Adelaide has come out in support of people who flew into Australia from Afghanistan, sending well-wishes and donations of much-needed clothes, food and toys.
A rescue flight carrying 89 people landed in Adelaide in the early hours of Wednesday morning after stopping briefly in Perth to drop off another 48.
Some of the people onboard helped Australian Defence Force and embassy staff in Kabul and have been granted emergency protection visas.
The arrivals have prompted an outpouring of support in the community, including from students at the Tenison Woods Catholic School in Richmond.
In related news, one Afghan father has expressed his huge gratitude to the Australian soldiers who helped his wife and three young children onto an evacuation flight out of Afghanistan. The family had gone to the country earlier in the year to visit a sick relative and nearly didn’t make it out.
“I’m very excited and very happy with the Australian troops and government, the way they look after their citizens,” Mohammed said.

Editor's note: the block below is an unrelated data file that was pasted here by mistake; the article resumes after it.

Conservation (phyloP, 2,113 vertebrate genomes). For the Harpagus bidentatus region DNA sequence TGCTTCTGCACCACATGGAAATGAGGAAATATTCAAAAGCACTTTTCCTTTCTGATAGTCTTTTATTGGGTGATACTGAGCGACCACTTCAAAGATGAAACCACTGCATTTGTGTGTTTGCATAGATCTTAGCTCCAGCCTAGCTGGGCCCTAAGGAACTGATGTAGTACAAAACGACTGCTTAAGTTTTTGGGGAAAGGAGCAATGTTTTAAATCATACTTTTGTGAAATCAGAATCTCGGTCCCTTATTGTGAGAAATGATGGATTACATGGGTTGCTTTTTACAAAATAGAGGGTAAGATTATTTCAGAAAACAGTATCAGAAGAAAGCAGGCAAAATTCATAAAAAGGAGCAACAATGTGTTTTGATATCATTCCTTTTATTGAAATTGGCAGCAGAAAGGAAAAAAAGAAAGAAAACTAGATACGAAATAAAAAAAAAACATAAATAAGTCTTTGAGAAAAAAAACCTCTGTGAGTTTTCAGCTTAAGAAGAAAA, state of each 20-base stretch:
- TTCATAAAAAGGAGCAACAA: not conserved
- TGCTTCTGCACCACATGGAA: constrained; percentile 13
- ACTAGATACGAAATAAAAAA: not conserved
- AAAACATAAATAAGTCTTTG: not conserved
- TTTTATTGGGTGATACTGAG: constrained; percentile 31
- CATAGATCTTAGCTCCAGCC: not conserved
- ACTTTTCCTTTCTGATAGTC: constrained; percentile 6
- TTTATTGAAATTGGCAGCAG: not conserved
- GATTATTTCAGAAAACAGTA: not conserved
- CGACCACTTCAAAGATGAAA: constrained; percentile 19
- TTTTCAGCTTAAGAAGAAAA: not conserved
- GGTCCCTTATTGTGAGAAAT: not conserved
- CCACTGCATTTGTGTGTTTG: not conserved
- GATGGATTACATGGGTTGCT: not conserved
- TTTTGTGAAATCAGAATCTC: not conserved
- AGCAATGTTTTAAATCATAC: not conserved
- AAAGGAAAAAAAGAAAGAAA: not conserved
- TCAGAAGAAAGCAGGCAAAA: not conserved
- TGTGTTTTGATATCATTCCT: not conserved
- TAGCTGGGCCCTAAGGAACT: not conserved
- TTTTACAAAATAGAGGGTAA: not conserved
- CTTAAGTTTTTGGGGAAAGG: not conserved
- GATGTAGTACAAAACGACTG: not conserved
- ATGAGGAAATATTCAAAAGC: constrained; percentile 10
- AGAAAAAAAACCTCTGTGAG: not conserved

“We really appreciate them and I will never forget their help in my life. I’m proud to be Australian.”
In Qatar, nine members of an Afghan all-girls robotics team have arrived safely after being granted scholarships to study in the country. Their flight out of Afghanistan was organised by the Qatar government, which expedited visas and sent an aircraft. The team first made headlines in 2017 after winning a special award at an international robotics competition in the US.
In the US, Airbnb has also announced that it will temporarily house 20,000 Afghan refugees across the world for free.
The refugees will be housed in properties listed on Airbnb’s platform and the stays will be funded by Airbnb.
Land In the Flinders Ranges Has Been Returned to Its Traditional Custodians
Zarna Carter, a non-Indigenous landholder in South Australia, has gifted the Nukunu Wapma Thura (NWT) Aboriginal Corporation her 12.1-hectare property in the Flinders Ranges.
There were a few tears of joy as Nukunu elders conducted the hand-back ceremony. Carter has since been welcomed into the Nukunu nation’s family and was called Aunty by the elders.
She said she had the idea for the transfer after she wanted to environmentally rehabilitate the area but realised it might be beyond her.